"The main goal of pre-operative (neoadjuvant) chemotherapy for breast cancer is to shrink tumors so women can have a lumpectomy rather than a more invasive mastectomy. It was therefore initially used only on large tumors after being introduced about 25 years ago. But as fewer and fewer women were diagnosed with large breast tumors, pre-op chemo began to be used in patients with smaller cancers, too, in the hope that it would extend survival."

However new research says it isn't a good idea. Nice. How helpful. 

"But pre-op chemo can, instead, promote metastasis, scientists concluded from experiments in lab mice and human tissue, published in Science Translational Medicine.

The reason is that standard pre-op chemotherapies for breast cancer — paclitaxel, doxorubicin, and cyclophosphamide — affect the body’s on-ramps to the highways of metastasis, said biologist John Condeelis of Albert Einstein College of Medicine, senior author of the new study.

Called “tumor microenvironments of metastasis,” these on-ramps are sites on blood vessels that special immune cells flock to. If the immune cells hook up with a tumor cell, they usher it into a blood vessel like a Lyft picking up a passenger. Since blood vessels are the highways to distant organs, the result is metastasis, or the spread of cancer to far-flung sites."

Go read the rest of the article here. I am disappointed in this.

Personally, I find this upsetting. It clearly shows a loophole in cancer treatment. What may have been a great idea for many years is being shown potentially as a huge mistake. Yes more research is needed but seriously? Cancer treatment is clearly a crap shoot still.

Monday, July 10, 2017

Over Reactions

I have no idea why my body has changed so much but it has. And I tend to blame chemo for the changes. Since chemo, I have reactions to tons of things. The list of things I am allergic to has grown immensely. I am even allergic to Benadryl....

I will say its been a very long time since I was stung by a bee. That is approximately 1986 when I stepped on a bee that had come in through the wall of our kitchen in an apartment. I remember it as being extremely painful because there is no flab on your toe to absorb the venom. I ended up calling the pharmacist to ask for options.... But I also remember it going away mostly by the next day.

I was stung one other time that I remember being stung by a bee was as a child....

On Friday I had a bit of an adventure. I was feeling better so I went and poked around in the garden, did some weeding, admired my tiny little green tomatoes, and watered a little bit. My husband had gotten stung by a bee a couple of weeks ago near our rhododendrons out front.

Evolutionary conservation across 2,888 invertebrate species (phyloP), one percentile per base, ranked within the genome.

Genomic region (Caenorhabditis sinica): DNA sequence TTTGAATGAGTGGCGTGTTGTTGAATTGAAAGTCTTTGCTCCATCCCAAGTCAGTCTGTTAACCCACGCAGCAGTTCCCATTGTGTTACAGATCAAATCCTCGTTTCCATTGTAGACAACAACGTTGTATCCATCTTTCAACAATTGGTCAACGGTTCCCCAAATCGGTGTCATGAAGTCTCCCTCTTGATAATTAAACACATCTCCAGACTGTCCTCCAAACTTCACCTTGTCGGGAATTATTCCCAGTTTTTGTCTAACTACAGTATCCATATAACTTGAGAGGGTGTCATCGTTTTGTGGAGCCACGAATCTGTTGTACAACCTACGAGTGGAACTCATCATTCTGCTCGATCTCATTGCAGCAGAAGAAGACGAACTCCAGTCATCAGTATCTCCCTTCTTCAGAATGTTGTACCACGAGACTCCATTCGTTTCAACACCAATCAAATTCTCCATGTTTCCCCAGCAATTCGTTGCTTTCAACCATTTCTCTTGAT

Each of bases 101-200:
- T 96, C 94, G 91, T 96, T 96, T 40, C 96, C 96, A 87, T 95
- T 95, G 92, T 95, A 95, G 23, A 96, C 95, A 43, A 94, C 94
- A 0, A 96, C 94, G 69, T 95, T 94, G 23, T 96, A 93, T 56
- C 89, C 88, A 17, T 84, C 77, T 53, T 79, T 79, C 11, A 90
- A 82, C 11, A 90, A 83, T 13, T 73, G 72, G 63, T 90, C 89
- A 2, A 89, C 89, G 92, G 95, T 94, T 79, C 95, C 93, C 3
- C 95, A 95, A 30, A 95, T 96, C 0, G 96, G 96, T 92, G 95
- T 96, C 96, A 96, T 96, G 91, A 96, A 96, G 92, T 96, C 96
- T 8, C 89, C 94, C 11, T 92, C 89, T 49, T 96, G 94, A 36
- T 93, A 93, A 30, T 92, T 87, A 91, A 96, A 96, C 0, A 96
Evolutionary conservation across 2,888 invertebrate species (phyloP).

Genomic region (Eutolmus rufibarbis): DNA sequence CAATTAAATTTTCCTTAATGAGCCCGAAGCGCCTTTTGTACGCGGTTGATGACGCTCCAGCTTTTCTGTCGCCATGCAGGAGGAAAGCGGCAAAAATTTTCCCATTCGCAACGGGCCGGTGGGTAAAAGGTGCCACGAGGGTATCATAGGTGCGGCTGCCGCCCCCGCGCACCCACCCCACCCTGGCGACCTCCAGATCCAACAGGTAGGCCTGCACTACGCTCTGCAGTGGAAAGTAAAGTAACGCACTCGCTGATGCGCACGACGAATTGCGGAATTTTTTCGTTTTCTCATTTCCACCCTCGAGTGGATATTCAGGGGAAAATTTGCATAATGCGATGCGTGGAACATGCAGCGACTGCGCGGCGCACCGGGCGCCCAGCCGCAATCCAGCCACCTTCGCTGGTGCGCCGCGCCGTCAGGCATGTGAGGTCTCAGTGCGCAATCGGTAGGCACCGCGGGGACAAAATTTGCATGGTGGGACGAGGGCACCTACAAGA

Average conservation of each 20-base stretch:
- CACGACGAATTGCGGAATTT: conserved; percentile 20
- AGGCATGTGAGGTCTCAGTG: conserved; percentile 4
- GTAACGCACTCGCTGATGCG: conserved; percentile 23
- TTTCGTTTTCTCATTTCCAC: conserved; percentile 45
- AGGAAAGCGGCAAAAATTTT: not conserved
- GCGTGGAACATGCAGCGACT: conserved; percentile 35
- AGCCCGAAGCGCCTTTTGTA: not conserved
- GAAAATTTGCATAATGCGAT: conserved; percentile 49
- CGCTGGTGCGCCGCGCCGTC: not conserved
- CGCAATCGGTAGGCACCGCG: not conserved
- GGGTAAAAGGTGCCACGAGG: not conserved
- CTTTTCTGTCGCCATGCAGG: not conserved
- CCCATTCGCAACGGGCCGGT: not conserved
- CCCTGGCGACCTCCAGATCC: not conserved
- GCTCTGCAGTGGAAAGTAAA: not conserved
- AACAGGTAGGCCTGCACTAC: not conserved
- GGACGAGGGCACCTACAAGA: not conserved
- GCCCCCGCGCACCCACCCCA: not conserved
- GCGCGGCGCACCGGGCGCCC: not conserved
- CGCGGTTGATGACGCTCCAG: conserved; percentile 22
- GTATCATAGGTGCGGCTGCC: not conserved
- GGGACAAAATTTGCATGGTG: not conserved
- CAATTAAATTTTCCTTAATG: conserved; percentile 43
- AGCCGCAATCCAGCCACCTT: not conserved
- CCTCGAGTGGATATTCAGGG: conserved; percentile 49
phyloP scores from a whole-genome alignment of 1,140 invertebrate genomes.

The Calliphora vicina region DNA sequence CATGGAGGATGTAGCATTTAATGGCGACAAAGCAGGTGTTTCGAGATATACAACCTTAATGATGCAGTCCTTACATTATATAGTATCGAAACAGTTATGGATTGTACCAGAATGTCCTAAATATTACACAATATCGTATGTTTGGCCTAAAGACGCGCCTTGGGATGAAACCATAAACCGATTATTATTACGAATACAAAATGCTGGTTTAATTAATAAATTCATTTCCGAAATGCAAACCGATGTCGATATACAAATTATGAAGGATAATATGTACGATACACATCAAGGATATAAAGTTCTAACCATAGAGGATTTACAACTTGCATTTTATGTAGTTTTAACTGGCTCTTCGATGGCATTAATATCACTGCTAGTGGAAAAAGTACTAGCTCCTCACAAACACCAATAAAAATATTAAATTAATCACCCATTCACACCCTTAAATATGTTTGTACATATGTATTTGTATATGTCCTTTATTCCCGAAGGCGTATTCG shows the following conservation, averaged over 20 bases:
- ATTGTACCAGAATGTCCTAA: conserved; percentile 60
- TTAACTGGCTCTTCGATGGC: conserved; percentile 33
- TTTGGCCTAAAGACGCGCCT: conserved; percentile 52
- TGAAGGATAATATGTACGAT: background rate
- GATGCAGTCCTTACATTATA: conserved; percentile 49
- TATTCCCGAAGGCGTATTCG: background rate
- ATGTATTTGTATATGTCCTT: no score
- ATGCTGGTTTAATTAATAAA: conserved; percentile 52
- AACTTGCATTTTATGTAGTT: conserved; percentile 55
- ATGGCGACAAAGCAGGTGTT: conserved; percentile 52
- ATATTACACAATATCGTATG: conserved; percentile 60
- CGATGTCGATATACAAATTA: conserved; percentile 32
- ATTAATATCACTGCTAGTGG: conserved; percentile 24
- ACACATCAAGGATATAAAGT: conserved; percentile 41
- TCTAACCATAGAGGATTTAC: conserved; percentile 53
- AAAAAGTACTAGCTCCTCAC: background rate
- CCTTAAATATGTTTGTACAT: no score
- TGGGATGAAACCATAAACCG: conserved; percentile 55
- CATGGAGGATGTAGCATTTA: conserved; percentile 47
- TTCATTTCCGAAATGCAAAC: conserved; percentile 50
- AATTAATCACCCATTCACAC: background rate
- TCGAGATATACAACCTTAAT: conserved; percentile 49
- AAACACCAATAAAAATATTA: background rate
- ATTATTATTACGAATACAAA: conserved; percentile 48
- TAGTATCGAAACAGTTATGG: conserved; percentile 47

All of a sudden Friday, I got stung twice by bees and started running to the front door as I got stung two more times. I got stung one last time at the front door. I have I think a total of six stings: left elbow, left knee cap, left lower calf, behind my right knee, right upper calf and right ankle. As it has been so long since I was last stung, I waited a little bit to make sure I was feeling okay and wasn't having a severe reaction. That's a lot of stings. 

Now it is almost 72 hours and they itch like mad! I have tried all sorts of things to get them to stop. I did some research and got some spray on anti-histamine 


That's the bite on my lower left calf. Look how big it is. Some of the other's are even bigger. My research told me this:

"Normal local reactions

You’re likely to develop a raised welt around the sting site. A tiny white mark may be visible in the middle of the welt where the stinger punctured your skin. Usually, the pain and swelling recedes within several hours of being stung. Unless you’re allergic, most bee stings can be treated at home.
Large local reactions
“Large local reactions” is a term used to describe more pronounced symptoms associated with a wasp or bee sting. People who have large local reactions may be allergic to wasp stings, but don’t experience life-threatening symptoms, such as anaphylactic shock. Large local reactions to wasp stings include extreme redness and swelling that increases for two or three days after the sting. Nausea and vomiting can also occur." 

Most of the time, large local reactions subside on their own over the course of a week or so. Let your doctor know if you have a large local reaction after a wasp sting. They may direct you to take an over-the-counter antihistamine medication (such as Benadryl) to reduce your discomfort."

A week or so? Thanks I can't wait to itch like this for four more days. I'm still blaming chemo. Damnit.